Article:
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For me to profane it,
For thee to disdain it,
JHE relations between society and a keenly
sensitive and delicately-fibred man must always be peculiar. For Shelley's justi
fication there is needed an active effort of moral sympathy, a fire of charity, a boldness of love which few of us dare to offer. His is one of those natures which require to be judged by a more lenient code than is written in the statute-book, and society cannot be blamed if it decline to recognise exceptional cases.
His youth, and resemblance to Southey, particularly in his voice, raised a pleasing impression, which was not altogether destroyed by his conversation, though it was vehement, arrogant and intolerant.
H. CRABB ROBINSON.
Let who will denounce Shelley, I will not. I will not brand with Atheism the name of one whose life was one dream of enthusiastic, however impracticable, philanthropy. I will not say that a man who by his opposition to God, means opposition to a demon to whom the name of God is appended, is an enemy to God.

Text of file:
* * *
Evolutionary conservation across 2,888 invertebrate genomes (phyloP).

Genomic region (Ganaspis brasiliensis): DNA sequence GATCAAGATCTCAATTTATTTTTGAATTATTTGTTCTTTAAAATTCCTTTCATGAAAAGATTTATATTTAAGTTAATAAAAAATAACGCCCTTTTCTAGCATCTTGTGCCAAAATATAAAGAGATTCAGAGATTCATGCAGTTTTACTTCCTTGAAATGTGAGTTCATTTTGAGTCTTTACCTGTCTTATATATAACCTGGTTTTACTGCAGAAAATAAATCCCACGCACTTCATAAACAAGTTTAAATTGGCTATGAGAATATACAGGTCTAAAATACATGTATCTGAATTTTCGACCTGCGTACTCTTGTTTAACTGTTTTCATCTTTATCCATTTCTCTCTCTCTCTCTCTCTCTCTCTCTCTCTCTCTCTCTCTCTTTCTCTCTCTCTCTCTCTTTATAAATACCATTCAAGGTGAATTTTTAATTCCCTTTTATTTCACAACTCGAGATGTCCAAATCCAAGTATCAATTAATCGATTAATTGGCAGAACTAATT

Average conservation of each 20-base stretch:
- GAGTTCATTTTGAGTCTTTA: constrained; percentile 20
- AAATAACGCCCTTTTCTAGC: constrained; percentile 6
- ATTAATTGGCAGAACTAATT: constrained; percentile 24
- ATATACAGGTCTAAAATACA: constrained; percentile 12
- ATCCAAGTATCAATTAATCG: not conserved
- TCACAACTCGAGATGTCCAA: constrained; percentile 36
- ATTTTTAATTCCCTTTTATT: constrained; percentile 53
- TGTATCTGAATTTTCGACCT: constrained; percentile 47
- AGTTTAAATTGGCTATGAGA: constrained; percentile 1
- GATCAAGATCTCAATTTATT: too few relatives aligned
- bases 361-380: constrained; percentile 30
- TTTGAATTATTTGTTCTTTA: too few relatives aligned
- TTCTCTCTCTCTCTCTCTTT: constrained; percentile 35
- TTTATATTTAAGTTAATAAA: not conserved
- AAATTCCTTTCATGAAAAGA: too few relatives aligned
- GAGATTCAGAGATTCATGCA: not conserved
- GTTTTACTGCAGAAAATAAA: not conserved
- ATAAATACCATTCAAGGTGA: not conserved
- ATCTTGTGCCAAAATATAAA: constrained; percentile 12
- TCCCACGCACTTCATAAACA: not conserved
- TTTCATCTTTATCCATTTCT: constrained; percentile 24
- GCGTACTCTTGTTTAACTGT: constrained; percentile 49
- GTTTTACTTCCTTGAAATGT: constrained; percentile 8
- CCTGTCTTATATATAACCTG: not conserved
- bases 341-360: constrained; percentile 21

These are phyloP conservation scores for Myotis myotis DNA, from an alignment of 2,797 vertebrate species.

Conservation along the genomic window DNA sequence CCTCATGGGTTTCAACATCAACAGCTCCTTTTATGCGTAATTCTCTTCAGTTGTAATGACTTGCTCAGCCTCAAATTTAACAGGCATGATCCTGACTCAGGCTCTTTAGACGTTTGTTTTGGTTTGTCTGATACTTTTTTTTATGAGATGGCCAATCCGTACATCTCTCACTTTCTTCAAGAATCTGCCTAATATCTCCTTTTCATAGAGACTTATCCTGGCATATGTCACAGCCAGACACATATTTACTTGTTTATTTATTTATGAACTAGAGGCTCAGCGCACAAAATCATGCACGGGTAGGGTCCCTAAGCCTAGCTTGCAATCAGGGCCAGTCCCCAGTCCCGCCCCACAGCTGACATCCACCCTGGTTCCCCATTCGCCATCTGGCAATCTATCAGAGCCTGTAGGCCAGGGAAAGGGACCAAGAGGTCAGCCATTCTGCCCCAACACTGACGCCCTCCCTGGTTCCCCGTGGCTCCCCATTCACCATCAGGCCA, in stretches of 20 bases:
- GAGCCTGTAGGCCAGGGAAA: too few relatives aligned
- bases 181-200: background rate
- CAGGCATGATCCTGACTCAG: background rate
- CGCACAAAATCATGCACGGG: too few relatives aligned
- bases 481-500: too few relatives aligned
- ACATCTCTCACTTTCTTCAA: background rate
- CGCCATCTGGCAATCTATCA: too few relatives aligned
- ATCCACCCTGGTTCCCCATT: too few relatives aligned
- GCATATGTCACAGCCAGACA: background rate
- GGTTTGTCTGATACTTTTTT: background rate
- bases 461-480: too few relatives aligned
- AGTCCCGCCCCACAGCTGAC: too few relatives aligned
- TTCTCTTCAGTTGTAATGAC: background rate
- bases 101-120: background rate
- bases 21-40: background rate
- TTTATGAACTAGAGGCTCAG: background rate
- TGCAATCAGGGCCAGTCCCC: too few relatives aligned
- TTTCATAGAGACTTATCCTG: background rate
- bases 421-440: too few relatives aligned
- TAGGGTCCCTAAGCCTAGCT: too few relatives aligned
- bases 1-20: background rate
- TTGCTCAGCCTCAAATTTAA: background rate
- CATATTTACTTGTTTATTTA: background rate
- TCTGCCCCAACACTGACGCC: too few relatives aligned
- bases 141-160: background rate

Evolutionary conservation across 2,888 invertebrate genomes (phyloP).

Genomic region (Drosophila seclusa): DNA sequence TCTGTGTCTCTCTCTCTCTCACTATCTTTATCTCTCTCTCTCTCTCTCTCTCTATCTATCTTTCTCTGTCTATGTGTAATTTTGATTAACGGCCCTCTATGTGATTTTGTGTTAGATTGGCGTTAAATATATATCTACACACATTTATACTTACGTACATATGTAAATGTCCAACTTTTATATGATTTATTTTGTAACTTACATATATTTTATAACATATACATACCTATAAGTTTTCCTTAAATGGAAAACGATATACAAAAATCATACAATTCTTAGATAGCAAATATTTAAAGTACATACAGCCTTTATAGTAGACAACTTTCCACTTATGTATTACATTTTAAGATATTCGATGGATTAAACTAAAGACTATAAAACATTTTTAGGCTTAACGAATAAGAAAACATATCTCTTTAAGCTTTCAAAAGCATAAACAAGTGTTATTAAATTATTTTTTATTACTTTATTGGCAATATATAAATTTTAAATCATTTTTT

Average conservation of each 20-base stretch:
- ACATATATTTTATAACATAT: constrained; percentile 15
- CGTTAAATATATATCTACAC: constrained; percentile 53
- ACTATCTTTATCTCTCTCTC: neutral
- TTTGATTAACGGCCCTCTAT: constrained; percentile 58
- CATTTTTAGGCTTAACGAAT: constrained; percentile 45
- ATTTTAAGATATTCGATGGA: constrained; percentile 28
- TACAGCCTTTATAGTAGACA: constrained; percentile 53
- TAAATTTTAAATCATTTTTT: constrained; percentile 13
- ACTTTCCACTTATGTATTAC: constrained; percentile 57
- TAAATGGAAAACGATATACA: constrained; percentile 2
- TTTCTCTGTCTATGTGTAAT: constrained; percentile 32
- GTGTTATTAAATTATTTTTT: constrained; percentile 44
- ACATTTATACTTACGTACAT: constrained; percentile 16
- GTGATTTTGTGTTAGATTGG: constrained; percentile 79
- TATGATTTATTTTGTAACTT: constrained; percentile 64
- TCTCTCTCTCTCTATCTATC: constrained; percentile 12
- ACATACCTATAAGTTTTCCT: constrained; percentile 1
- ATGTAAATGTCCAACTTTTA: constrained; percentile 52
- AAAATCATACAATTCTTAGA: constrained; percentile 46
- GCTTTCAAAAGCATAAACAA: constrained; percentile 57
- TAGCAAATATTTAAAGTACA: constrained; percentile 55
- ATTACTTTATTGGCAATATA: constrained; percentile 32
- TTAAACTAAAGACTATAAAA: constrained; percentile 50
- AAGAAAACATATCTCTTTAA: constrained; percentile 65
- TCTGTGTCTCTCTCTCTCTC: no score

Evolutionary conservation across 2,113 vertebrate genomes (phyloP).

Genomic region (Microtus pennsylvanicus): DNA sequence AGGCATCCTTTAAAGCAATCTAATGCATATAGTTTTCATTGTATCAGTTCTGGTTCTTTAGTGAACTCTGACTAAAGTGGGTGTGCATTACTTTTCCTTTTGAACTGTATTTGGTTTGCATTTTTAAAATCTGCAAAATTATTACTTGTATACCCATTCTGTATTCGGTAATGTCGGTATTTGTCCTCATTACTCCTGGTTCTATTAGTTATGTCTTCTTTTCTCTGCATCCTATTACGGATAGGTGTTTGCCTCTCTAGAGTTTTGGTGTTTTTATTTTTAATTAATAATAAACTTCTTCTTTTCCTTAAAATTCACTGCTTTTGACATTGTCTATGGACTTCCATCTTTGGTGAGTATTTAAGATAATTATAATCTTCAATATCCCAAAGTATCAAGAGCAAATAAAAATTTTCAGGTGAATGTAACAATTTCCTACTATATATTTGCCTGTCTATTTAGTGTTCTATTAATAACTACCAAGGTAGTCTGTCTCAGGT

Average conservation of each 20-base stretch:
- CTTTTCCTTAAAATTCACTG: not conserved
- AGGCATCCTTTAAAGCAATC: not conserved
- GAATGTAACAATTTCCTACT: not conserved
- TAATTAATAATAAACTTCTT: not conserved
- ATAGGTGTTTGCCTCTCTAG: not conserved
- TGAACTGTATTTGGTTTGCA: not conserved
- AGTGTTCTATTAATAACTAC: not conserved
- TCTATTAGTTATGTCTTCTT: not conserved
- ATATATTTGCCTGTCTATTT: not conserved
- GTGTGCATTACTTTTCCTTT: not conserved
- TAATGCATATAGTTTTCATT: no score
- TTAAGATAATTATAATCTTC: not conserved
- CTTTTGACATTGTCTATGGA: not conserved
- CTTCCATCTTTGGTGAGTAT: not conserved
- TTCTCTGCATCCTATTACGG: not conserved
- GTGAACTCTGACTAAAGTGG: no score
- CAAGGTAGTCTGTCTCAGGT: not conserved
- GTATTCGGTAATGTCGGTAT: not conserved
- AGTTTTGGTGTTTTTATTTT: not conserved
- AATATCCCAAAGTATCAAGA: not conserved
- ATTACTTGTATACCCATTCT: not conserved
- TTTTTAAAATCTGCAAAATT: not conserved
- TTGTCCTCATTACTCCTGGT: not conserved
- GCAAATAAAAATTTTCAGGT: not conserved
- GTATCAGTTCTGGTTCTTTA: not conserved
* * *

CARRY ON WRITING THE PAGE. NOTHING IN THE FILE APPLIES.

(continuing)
F. W. ROBERTSON.
Shelley was a being absolutely without selfish
WEET is the rose, but growes upon a brere;
Sweetisthe juniper, butsharpe his bough;
E trace in Spenser a mind constitutionally
tender, delicate, and, in comparison with his three great compeers, I had almost
said effeminate, and this, additionally saddened by the unjust persecution of Burleigh, and the severe calamities which overwhelmed his latter days. But nowhere in his strains do we find the least trace of irritability, and still less of quarrelsome or affected contempt of his censurers.
S. T. COLERIDGE.
The gentle Spenser, Fancy's pleasing son;
His is still the third name in the poetical literature of our country, nor has it been surpassed except by Dante, in any other.
In description he exhibits nothing of the brief strokes and robust power which characterise the very greatest poets, but we shall nowhere find more airy and expansive images of visionary things, or a finer flush in the colours of language than in this Rubens of English poetry.
The creations of Spenser have all of them a sunshine of their own, whose flush could only have been born of a soul that was all poetry.
G. G. CUNNINGHAM.
HE gloomy night is gath'ring fast,
Loud roars the wild inconstant blast,
I see it driving o'er the plain ;
the stormy wave,